This year has presented Central Park-goers with some mildly concerning wildlife encounters. First, it was “splooting” squirrels. Now? It’s bats on the ground.
Be careful as you walk the park’s 842.6 acres this winter—bats are apparently falling to the ground because they’re cold, according to the Central Park Conservancy.
With cooler fall weather, bats have been seen on the ground in Central Park due to the shock from sudden cold. Please don’t approach them. @NYCParks‘ Urban Park Rangers are equipped to help a bat in need. For more: https://t.co/TZo75JKJwx #WildlifeWednesday
📸 D. Bruce Yolton pic.twitter.com/zxaWQbwSRd
— Central Park (@CentralParkNYC) November 16, 2022
This isn’t a new development—they fall to the ground in shock when there’s a cold snap.
“This behavior isn’t uncommon during the fall as temperatures fluctuate drastically,” NYC Parks tweeted. “It gets too cold for their muscles and their activity slows. As temps rise throughout the day, so will their body temperature.”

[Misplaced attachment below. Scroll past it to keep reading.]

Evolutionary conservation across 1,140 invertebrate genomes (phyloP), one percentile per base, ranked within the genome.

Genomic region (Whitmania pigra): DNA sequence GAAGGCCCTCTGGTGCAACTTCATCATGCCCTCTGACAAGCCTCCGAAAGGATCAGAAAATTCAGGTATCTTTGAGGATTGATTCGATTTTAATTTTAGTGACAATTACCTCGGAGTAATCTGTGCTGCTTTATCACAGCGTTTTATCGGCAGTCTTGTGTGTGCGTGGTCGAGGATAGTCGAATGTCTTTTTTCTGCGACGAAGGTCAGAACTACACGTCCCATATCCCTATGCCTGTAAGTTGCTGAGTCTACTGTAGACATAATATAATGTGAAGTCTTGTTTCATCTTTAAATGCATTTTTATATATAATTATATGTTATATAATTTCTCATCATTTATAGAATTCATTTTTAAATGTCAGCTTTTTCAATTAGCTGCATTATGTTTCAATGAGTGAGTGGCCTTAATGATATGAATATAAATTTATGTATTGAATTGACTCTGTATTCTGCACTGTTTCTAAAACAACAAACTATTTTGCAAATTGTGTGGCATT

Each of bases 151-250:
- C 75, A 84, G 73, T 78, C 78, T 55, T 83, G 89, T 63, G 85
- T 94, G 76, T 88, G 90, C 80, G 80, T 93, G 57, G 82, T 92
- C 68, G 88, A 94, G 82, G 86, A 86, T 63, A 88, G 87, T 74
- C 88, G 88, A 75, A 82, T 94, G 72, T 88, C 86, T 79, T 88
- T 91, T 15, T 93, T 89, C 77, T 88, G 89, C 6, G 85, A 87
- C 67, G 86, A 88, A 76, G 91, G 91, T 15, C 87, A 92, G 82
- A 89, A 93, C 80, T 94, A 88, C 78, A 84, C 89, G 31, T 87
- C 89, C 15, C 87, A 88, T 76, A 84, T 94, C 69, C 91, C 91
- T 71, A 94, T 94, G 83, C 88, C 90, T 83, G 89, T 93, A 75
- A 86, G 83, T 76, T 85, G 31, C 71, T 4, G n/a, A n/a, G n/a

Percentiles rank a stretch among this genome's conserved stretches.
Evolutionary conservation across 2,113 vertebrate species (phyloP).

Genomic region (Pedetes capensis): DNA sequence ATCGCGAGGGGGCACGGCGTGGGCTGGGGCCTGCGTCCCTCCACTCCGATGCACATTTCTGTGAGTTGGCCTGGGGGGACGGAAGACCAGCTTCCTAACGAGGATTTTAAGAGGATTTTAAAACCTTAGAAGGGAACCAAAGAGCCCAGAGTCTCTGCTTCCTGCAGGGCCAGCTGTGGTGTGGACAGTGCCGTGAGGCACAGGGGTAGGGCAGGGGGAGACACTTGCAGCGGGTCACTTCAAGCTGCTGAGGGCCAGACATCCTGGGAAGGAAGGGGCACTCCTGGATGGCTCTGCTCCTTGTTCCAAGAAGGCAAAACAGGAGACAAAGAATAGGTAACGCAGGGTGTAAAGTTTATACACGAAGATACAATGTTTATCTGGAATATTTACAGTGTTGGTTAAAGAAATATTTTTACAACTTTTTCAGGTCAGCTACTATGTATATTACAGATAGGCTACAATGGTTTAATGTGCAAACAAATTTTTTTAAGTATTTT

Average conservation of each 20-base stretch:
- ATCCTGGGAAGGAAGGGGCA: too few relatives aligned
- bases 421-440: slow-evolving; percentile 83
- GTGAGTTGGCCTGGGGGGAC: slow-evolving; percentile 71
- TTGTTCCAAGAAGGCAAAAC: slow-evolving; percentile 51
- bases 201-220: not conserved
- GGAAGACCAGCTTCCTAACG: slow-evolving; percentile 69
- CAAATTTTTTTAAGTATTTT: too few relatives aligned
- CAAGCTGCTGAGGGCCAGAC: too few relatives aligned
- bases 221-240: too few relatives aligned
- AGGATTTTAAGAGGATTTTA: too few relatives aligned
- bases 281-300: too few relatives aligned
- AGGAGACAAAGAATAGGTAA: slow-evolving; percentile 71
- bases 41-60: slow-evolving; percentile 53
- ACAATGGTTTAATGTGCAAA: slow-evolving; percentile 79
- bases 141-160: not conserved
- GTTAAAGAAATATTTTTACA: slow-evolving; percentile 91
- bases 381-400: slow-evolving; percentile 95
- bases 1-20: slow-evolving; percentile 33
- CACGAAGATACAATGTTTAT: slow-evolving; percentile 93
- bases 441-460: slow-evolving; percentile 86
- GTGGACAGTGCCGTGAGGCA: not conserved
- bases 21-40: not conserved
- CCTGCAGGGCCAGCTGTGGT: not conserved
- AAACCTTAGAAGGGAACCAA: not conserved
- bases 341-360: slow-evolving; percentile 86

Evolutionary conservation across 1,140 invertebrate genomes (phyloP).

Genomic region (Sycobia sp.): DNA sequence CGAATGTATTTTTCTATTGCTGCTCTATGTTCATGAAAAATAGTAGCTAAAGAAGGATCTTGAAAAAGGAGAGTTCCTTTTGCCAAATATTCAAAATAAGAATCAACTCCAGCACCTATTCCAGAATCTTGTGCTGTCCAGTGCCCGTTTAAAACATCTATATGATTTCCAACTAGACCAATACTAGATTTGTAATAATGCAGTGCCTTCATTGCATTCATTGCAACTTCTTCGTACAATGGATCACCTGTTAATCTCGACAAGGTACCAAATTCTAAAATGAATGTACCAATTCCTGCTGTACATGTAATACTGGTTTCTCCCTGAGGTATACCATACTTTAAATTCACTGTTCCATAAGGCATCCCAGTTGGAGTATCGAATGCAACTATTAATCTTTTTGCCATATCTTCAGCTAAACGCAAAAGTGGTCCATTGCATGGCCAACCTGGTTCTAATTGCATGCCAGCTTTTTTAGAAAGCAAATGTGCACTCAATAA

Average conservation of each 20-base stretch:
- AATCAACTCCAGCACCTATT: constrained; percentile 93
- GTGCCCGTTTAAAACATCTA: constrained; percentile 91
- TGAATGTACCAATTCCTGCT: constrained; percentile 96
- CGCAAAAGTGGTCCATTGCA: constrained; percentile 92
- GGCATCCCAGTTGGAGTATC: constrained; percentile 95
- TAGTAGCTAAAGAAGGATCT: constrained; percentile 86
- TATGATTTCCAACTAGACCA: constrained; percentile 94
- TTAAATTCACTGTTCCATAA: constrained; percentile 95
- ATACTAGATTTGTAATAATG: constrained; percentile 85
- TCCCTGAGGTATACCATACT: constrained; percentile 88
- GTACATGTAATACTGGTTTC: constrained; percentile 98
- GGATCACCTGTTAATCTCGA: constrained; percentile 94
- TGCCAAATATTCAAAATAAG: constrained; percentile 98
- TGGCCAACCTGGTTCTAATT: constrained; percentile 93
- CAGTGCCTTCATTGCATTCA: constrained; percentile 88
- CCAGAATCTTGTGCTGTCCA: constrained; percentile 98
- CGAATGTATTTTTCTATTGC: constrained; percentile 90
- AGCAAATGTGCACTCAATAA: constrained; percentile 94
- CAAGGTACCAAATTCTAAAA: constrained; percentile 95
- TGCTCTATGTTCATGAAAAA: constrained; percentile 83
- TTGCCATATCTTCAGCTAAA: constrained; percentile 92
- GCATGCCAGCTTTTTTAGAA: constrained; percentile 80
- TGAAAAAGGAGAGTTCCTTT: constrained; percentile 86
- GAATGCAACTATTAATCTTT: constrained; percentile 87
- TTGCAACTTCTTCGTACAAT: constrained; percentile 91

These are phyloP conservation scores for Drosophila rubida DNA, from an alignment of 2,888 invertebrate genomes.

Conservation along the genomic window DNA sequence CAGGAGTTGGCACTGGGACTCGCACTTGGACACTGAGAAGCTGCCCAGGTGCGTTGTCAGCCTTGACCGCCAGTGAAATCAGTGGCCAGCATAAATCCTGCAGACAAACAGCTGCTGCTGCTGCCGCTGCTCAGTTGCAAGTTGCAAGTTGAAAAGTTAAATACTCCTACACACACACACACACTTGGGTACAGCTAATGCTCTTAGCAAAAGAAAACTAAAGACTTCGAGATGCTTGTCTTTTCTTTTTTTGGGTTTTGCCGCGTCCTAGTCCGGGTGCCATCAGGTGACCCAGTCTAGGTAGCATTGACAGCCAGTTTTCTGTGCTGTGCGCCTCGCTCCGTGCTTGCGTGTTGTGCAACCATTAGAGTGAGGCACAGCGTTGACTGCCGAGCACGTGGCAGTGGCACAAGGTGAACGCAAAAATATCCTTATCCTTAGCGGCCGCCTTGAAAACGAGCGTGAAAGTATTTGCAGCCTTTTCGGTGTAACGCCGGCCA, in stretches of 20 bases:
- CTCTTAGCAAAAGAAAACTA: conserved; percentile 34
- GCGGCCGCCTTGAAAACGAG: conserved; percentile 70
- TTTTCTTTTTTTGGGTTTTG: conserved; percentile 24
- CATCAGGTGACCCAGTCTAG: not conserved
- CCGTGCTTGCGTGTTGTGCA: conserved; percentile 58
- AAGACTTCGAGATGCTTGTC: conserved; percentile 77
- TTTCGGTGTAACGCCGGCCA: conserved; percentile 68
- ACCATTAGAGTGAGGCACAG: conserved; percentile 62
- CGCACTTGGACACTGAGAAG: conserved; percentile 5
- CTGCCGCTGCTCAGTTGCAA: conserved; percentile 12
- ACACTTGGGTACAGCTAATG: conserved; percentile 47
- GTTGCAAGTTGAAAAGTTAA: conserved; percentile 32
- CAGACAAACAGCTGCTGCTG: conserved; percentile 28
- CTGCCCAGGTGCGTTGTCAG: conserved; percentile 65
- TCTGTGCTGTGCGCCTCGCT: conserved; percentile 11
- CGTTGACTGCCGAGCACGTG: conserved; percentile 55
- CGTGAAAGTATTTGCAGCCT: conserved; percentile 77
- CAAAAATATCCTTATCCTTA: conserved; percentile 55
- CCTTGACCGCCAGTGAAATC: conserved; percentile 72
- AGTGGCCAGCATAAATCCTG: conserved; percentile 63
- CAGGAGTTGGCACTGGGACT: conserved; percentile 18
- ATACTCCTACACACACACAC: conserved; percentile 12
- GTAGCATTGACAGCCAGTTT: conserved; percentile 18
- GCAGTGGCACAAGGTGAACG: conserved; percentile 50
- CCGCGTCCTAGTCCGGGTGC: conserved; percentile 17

As with any wildlife, it’s best not to approach or touch the animals. The parks department said if you see a bat on the ground to call 311 so that park rangers can help them.
According to the Central Park Conservancy’s Conservancy Guide Ryan Schmidt, New York has nine species of bats and Central Park’s bats are divided into two main groups: tree-roosting and cave-roosting.
Cave-roosting bats “stay in the same general location all year and hibernate in the winter, surviving off of fat reserves,” Schmidt said in a CPC article from 2020. Tree-roosting bats roost in trees, like the eastern red bats, hoary bats, and silver-haired bats. “These are the main bats we are likely to see in Central Park because they migrate south in the winter to warmer areas,” Schmidt said. As they roost in trees are “more likely to be spotted during the daytime if someone has a keen eye.”
Most of the park’s bats feed on fruit, nectar and insects (they can consume 20–50% of their body weight in insects each night), so they are very good at keeping West Nile Virus at bay. Thanks, bats!
Ex-Brit turned Manhattan resident since 2008.